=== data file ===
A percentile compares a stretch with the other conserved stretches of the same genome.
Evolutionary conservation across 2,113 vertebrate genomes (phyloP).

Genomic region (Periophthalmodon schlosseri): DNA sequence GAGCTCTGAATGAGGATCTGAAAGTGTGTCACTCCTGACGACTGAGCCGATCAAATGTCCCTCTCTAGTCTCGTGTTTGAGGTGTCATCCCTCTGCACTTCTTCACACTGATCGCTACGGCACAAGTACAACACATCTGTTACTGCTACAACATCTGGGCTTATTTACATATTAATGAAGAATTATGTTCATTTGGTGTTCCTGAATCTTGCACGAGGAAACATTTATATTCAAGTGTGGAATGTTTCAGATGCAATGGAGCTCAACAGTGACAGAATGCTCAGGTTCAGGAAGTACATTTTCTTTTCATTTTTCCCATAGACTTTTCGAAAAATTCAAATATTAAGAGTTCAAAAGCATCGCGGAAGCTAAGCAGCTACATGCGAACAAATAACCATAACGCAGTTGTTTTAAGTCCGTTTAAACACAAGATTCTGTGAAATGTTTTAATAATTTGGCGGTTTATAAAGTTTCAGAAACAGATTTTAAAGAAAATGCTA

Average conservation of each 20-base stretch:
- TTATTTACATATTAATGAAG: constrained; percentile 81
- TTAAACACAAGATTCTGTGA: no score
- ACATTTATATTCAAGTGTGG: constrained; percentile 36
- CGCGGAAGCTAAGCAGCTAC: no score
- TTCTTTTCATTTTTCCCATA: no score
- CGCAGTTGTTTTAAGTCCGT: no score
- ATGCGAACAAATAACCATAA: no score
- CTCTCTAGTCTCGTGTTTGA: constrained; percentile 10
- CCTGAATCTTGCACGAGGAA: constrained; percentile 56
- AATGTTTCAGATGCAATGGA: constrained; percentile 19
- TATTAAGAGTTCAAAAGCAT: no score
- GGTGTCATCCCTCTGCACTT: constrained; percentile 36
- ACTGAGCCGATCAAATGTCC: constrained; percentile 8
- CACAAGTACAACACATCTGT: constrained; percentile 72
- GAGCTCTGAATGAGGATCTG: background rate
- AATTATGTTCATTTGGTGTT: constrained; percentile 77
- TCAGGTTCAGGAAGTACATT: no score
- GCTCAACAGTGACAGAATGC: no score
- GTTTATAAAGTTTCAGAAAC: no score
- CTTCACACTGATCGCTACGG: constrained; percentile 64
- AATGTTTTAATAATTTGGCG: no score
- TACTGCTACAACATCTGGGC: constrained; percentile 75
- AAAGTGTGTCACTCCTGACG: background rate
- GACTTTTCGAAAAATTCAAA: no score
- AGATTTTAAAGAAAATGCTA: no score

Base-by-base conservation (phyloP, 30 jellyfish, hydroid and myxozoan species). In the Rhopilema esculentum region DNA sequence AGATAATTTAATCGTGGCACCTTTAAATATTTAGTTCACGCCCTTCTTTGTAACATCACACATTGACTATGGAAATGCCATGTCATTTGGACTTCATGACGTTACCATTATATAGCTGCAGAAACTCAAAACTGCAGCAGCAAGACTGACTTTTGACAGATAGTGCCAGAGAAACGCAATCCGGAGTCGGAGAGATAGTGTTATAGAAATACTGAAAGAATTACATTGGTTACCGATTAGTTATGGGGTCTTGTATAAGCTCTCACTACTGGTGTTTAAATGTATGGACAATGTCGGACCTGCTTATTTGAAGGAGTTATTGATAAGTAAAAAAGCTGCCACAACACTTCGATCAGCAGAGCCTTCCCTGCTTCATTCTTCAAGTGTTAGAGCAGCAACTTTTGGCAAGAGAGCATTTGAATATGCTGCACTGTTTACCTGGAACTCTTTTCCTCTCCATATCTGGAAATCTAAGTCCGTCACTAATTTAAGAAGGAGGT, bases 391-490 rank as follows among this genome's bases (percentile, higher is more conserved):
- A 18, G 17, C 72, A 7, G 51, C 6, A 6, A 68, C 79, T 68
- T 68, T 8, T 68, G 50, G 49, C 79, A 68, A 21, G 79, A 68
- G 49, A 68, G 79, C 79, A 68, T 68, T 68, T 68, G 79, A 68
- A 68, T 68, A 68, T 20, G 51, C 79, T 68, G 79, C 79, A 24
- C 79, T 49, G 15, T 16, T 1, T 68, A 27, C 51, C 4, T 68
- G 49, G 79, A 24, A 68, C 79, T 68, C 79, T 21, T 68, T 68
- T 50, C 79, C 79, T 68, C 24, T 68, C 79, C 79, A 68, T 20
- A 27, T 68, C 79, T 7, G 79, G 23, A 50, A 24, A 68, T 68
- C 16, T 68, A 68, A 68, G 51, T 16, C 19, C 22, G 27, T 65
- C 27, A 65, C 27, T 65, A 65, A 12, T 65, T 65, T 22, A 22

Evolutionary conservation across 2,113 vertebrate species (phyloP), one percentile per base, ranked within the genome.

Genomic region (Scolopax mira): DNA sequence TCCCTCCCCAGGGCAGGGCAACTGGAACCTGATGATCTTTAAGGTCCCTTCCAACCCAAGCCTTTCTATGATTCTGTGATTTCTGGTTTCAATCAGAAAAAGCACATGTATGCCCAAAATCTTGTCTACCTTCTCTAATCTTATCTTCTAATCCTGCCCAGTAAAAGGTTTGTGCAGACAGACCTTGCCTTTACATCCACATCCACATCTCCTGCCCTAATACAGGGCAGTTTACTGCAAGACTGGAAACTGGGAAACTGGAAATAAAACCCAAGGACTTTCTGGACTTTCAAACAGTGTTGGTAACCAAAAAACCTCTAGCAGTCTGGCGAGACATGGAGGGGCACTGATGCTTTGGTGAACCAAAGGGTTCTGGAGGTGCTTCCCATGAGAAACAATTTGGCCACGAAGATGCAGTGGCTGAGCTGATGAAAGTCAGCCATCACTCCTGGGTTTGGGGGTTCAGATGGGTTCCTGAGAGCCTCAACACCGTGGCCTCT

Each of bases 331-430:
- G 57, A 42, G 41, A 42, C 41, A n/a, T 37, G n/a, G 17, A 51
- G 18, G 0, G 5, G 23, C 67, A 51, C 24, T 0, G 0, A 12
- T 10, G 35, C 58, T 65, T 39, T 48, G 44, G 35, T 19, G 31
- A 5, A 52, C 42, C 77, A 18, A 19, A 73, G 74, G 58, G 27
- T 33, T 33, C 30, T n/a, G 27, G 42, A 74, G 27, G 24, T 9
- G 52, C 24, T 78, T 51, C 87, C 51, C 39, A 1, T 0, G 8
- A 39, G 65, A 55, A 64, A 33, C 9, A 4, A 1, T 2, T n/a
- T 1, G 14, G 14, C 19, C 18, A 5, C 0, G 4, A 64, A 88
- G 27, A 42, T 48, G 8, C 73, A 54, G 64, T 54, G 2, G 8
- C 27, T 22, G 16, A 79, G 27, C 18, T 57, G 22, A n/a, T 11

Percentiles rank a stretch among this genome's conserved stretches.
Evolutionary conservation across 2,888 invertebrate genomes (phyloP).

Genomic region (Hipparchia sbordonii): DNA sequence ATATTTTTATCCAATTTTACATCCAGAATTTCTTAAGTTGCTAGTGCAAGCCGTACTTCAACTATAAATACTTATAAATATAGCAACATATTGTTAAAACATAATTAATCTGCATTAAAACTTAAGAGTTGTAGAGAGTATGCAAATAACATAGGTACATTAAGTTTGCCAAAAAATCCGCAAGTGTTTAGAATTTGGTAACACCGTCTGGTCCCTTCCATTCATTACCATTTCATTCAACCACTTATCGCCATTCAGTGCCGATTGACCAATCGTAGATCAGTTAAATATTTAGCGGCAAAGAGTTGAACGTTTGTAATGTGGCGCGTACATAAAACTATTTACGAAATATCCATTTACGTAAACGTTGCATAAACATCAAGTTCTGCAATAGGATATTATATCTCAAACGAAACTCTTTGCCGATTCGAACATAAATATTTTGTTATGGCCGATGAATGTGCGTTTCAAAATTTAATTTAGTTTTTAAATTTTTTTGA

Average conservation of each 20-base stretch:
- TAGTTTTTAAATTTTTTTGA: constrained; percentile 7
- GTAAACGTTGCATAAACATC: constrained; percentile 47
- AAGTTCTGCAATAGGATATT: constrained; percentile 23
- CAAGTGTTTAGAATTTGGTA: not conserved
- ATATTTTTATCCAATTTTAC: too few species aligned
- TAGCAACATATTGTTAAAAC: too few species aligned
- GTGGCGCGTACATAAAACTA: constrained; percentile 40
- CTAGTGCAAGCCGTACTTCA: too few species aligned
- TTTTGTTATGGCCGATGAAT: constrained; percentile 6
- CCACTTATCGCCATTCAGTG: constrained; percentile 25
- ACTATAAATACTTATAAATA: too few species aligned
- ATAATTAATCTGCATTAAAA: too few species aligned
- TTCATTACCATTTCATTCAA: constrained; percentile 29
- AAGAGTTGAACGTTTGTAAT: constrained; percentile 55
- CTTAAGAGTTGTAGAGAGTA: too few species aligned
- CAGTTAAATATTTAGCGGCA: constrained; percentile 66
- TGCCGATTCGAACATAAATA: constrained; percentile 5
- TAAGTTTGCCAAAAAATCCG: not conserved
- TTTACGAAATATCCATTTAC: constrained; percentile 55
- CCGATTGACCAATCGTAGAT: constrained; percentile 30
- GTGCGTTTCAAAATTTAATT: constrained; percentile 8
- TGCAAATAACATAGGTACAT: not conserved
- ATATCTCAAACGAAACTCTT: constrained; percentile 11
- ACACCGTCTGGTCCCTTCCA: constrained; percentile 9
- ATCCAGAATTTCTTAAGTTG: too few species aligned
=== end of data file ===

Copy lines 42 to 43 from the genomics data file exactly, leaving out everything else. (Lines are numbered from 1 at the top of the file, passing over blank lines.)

Genomic region (Scolopax mira): DNA sequence TCCCTCCCCAGGGCAGGGCAACTGGAACCTGATGATCTTTAAGGTCCCTTCCAACCCAAGCCTTTCTATGATTCTGTGATTTCTGGTTTCAATCAGAAAAAGCACATGTATGCCCAAAATCTTGTCTACCTTCTCTAATCTTATCTTCTAATCCTGCCCAGTAAAAGGTTTGTGCAGACAGACCTTGCCTTTACATCCACATCCACATCTCCTGCCCTAATACAGGGCAGTTTACTGCAAGACTGGAAACTGGGAAACTGGAAATAAAACCCAAGGACTTTCTGGACTTTCAAACAGTGTTGGTAACCAAAAAACCTCTAGCAGTCTGGCGAGACATGGAGGGGCACTGATGCTTTGGTGAACCAAAGGGTTCTGGAGGTGCTTCCCATGAGAAACAATTTGGCCACGAAGATGCAGTGGCTGAGCTGATGAAAGTCAGCCATCACTCCTGGGTTTGGGGGTTCAGATGGGTTCCTGAGAGCCTCAACACCGTGGCCTCT

Each of bases 331-430: